Minister accused of breaching international law
Northern Ireland’s agriculture minister, Edwin Poots, issued a unilateral order on Wednesday to end all Brexit checks on food and farm goods from midnight, sparking a potential conflict with the EU and drawing immediate pushback from officials in the Republic of Ireland.
The checks were brought in as a result of the Northern Ireland Protocol outlined in the UK’s Brexit deal to prevent the reintroduction of a hard border between Northern Ireland and neighboring Republic of Ireland, which is an EU member.
“I have taken legal advice in relation to my position from senior counsel. Earlier today, I received that legal advice. The advice concluded that I can direct the checks to cease in the absence of executive approval,” Poots told the Stormont assembly.
However, his order sparked condemnation from the Irish government, which argued that the order to halt checks would breach international law in light of the UK’s Withdrawal Agreement. Similarly, Sinn Fein, which shares power with Poots’ party, the DUP, claimed it was an unlawful “stunt.”
Responding to the situation, a spokesperson for UK Prime Minister Boris Johnson said that Downing Street had not been informed ahead of time about the DUP’s plan, stating that the checks should remain in place while British negotiations with the EU continue. However, the spokesperson added that “the operation of those checks is a matter for the Northern Ireland executive.”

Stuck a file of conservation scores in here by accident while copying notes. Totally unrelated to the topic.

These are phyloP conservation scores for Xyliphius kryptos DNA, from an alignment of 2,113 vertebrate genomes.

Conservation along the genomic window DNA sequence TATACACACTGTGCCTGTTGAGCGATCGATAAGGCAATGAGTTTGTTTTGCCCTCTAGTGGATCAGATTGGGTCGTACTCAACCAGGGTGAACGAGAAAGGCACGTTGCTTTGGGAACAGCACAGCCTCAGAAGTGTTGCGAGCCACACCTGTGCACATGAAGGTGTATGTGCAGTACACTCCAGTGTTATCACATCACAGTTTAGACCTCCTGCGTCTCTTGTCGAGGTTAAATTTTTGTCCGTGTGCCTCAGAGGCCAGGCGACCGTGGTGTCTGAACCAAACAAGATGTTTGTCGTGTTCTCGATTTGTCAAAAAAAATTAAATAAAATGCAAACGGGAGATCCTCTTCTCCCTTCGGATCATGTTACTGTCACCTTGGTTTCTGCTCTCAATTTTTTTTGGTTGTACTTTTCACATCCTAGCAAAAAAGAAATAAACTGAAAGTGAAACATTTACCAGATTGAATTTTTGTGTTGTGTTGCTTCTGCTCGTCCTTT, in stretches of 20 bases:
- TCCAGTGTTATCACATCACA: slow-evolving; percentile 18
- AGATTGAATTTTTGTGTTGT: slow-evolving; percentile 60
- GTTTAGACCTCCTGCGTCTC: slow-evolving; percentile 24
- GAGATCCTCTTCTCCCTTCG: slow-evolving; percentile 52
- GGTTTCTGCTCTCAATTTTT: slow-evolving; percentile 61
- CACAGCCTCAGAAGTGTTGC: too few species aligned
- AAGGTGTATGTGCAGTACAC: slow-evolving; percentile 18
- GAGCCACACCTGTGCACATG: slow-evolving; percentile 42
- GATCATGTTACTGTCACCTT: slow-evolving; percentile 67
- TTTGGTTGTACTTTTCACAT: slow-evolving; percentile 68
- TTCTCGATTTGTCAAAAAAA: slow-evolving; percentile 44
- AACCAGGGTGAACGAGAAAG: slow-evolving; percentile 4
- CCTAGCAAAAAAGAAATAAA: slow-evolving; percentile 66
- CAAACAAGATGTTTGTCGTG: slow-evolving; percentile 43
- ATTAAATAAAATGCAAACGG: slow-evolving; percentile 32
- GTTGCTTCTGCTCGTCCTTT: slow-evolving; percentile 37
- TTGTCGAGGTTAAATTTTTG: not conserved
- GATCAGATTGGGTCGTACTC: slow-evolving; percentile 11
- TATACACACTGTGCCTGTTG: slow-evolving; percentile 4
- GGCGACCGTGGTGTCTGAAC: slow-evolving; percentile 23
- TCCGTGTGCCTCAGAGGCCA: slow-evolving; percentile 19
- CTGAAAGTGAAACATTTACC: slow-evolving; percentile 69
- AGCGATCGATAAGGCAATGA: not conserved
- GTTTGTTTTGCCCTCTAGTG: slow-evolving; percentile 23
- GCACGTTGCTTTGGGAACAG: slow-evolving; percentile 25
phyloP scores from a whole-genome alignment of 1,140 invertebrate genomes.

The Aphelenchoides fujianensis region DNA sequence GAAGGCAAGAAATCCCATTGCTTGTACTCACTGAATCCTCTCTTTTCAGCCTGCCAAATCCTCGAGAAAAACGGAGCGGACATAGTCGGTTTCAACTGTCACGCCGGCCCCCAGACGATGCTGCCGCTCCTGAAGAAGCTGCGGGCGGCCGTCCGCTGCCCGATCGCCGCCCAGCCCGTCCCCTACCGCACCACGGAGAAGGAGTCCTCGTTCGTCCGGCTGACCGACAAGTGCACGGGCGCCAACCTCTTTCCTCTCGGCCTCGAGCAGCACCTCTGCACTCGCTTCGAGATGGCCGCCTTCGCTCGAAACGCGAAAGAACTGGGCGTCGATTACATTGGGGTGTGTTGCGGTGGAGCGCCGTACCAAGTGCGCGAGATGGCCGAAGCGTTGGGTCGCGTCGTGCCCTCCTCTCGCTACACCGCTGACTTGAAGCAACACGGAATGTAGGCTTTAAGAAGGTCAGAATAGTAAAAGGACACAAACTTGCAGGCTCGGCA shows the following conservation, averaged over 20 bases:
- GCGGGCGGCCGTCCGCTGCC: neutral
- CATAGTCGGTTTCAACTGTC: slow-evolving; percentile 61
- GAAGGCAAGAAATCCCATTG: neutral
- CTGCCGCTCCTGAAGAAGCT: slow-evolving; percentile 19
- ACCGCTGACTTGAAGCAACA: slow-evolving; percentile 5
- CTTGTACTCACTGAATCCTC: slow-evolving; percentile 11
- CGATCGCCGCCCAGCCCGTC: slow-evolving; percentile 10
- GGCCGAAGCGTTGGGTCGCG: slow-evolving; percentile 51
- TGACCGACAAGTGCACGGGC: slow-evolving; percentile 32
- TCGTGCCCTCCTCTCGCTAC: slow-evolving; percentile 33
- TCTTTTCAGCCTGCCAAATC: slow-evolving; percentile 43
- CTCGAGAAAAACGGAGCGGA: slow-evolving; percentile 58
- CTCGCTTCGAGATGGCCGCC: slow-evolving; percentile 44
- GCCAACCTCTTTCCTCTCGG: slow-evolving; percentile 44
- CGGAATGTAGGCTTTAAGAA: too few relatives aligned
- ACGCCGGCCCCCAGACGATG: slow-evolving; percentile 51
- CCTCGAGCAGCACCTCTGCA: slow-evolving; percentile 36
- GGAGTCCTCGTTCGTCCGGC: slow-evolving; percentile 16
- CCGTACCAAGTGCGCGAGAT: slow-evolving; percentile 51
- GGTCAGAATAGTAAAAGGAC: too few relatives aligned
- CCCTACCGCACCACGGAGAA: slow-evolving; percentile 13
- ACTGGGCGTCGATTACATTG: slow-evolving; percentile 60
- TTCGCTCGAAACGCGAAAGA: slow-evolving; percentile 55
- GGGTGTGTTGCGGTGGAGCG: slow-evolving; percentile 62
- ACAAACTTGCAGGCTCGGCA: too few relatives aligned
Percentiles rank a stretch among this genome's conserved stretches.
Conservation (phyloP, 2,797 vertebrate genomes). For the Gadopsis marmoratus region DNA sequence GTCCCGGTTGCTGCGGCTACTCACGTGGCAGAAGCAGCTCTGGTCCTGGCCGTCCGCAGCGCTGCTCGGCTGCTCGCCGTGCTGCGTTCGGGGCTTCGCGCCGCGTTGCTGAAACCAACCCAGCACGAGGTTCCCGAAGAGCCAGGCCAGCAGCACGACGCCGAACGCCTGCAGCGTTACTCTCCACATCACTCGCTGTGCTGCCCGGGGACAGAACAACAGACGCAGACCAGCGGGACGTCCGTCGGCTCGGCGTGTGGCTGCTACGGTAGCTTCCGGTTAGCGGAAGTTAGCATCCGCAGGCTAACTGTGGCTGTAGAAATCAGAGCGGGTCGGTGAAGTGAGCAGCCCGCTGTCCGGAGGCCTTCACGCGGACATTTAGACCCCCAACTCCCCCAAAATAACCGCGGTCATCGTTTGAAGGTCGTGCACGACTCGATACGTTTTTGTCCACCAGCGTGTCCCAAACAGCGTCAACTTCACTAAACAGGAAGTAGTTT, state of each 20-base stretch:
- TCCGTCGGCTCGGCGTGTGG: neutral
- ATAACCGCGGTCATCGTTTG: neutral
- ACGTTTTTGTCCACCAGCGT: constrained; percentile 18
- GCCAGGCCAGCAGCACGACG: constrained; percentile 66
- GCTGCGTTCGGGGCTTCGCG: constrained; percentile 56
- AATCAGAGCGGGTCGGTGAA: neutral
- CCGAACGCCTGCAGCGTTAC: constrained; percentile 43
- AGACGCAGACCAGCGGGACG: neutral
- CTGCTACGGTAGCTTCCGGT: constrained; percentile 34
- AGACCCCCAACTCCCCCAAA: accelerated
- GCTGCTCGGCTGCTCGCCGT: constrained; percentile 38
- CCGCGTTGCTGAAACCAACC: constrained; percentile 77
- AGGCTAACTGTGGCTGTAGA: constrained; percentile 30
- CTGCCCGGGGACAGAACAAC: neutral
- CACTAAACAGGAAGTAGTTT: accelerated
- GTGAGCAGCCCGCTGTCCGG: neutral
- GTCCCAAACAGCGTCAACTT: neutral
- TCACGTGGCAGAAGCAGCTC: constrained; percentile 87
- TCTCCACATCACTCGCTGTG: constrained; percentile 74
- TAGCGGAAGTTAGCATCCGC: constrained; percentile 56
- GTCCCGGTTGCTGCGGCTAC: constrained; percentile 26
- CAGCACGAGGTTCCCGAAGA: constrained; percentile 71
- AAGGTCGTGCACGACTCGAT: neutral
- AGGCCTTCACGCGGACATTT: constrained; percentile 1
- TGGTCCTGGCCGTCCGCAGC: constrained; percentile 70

The UK and the EU have been at loggerheads in recent months over the Northern Ireland Protocol, which essentially creates a border along the Irish Sea. Britain has been frustrated about the arrangement, which requires inspections and document checks for goods moving from mainland UK to Northern Ireland, as the latter remains in effect in the EU’s single market post-Brexit.